Private Alternative loans
Prior to considering private student loans, students are strongly encouraged to complete the Free Application for Federal Student Aid (FAFSA). Private student loans should be considered after all other sources of financial aid (grants, scholarships, federal work study, and federal student loans) have been exhausted.
Private loans can be expensive to take in place of Federal Student Loans for some borrowers. The Financial Aid Office cautions students to undergo research into all options and consider the cost of both types of loans. Federal loans have proven over the years to be cheaper and allow for more flexibility than loans taken from the private market. Compare the two side by side.
Alternative private student loans are available to assist students in need of financing for their education after all other sources are exhausted. Students are the primary responsibility holders and sometimes a cosigner, if required. The cosigner themselves should be aware that if the student doesn't make the payments, he/she will also be responsible for the loan payments. These loans can be taken out up to the Cost of Attendance after all other aid is subtracted. The following online student marketplaces are available to help you compare loans being offered by different lenders.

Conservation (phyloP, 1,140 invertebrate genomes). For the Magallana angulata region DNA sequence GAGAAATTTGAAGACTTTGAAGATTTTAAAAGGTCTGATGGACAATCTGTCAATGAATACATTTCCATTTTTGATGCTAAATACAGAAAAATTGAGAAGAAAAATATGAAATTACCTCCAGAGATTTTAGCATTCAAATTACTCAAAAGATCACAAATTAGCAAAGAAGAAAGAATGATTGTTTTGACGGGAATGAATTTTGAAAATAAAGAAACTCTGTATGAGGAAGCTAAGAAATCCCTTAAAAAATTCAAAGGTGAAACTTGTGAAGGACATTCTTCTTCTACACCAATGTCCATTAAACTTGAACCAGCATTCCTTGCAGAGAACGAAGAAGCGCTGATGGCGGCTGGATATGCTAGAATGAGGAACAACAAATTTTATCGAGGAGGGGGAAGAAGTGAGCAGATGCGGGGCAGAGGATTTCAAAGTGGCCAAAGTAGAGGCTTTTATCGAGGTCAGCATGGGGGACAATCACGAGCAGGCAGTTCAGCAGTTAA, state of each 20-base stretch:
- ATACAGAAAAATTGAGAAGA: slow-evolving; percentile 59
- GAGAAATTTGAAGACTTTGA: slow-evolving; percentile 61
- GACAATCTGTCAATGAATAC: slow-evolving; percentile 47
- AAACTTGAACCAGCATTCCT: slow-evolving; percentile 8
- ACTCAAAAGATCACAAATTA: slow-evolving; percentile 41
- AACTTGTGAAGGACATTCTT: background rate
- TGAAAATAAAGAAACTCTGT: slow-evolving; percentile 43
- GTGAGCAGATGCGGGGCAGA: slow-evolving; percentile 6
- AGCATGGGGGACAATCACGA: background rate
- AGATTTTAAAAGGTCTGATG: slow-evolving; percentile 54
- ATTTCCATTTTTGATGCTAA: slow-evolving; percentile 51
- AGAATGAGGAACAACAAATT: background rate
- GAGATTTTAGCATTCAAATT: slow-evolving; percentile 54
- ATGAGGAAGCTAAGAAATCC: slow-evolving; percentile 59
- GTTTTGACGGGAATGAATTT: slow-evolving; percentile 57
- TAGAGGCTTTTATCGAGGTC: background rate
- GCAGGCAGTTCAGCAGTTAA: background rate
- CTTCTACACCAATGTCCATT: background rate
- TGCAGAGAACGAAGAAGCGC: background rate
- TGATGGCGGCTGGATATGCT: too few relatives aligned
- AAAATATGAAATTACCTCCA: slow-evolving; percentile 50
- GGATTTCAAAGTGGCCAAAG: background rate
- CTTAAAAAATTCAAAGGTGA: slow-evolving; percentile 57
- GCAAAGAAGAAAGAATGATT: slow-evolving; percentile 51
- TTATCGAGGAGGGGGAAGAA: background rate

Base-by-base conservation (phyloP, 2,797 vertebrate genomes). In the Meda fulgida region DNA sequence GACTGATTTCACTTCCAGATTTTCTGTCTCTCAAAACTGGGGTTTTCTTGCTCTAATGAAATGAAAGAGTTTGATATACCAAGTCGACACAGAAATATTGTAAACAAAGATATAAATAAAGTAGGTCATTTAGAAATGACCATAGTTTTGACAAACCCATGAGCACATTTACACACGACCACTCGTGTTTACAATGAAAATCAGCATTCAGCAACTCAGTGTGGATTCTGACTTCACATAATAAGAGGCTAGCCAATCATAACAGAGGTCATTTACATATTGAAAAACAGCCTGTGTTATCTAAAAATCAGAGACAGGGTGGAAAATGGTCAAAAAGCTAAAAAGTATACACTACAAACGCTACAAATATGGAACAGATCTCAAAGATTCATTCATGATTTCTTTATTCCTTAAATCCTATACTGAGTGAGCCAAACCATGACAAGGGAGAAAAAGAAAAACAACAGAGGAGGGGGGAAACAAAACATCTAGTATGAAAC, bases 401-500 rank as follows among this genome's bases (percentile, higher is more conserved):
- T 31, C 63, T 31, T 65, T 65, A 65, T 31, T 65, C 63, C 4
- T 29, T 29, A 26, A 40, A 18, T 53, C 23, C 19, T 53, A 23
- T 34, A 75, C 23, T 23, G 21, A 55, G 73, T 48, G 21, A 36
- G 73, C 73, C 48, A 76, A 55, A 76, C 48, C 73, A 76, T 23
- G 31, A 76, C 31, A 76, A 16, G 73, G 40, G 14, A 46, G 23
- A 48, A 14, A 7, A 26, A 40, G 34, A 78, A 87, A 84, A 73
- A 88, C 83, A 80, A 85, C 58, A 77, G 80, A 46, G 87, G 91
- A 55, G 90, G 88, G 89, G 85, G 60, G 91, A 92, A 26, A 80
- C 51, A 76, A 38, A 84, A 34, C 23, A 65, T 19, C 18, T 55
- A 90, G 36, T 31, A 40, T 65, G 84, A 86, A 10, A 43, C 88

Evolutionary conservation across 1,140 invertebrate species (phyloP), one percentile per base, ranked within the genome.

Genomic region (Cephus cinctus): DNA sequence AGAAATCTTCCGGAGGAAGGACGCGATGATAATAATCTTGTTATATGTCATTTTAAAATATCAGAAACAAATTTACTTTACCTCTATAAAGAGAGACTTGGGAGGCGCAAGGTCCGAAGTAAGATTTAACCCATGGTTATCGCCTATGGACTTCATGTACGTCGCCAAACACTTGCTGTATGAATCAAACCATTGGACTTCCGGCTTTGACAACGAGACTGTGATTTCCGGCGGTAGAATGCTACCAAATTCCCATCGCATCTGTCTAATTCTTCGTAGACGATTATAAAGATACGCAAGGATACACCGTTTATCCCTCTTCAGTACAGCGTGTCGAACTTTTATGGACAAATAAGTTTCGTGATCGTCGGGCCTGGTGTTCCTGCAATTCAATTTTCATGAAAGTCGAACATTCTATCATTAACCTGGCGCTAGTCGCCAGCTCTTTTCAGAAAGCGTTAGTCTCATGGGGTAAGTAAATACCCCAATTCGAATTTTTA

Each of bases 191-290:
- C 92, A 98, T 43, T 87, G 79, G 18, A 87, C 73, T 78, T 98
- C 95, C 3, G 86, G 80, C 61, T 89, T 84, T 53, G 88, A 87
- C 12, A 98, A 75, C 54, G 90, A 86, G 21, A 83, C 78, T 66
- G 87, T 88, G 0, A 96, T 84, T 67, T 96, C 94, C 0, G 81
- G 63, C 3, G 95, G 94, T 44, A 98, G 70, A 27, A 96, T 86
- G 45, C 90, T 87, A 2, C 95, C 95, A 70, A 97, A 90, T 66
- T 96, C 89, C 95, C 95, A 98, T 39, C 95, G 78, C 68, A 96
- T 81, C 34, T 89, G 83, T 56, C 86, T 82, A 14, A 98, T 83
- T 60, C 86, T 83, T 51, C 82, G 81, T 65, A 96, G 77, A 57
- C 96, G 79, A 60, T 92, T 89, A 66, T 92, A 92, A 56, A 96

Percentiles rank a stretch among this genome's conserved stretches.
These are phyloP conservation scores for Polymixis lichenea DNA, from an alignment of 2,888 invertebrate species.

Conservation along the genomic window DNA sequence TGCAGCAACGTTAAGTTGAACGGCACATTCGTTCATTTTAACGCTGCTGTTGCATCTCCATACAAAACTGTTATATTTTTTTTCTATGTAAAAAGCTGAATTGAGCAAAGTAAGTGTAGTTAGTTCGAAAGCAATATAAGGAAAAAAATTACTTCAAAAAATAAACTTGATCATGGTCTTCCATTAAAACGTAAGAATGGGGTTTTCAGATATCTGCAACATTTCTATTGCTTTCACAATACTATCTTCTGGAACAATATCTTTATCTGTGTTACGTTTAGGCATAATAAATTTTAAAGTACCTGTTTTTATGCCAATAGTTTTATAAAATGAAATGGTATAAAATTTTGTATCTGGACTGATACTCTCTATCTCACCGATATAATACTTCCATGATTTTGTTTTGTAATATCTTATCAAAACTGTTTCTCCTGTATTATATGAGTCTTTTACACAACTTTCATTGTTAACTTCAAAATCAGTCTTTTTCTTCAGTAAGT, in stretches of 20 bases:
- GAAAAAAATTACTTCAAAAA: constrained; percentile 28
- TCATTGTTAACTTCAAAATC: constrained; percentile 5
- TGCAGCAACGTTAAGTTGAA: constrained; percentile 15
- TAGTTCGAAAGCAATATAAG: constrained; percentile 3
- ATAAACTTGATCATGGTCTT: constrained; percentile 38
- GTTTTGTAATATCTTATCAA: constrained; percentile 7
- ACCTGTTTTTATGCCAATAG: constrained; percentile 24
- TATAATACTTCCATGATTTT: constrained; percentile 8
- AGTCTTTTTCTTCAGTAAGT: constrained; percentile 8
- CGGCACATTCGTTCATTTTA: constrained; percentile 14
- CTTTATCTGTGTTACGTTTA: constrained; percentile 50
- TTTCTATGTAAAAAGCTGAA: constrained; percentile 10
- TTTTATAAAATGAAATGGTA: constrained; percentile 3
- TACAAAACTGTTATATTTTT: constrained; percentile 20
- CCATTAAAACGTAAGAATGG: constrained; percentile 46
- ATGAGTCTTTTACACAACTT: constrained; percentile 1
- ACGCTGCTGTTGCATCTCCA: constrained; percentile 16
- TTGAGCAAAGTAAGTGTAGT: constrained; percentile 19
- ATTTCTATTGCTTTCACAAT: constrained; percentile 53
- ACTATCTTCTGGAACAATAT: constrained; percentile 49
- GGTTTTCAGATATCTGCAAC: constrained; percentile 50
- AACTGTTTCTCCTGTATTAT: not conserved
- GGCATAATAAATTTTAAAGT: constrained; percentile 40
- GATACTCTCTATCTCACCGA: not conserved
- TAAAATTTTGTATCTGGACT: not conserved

Beginning February 14, 2010, by Federal Regulation, banks and lenders must provide students with several different disclosure and certification forms before the loan can be disbursed. The form serves as a reminder that students should seek other aid first before considering a private loan. Loans will have to be confirmed if the student has any outstanding Stafford Loan Eligibility by Financial Aid Staff. Please note that these requirements do slow down the approval process for private loans. Each step can be moved along faster by timely responses to your lender requirements and obligations. Private loans will take a minimum of three weeks to complete from the time of the submission of the completed application.
Federal Regulation also requires that preferred lenders provide annual reports to schools regarding private education loans that are available to students. Disclosure statements are also provided by each bank to explain requirements and costs associated with every loan.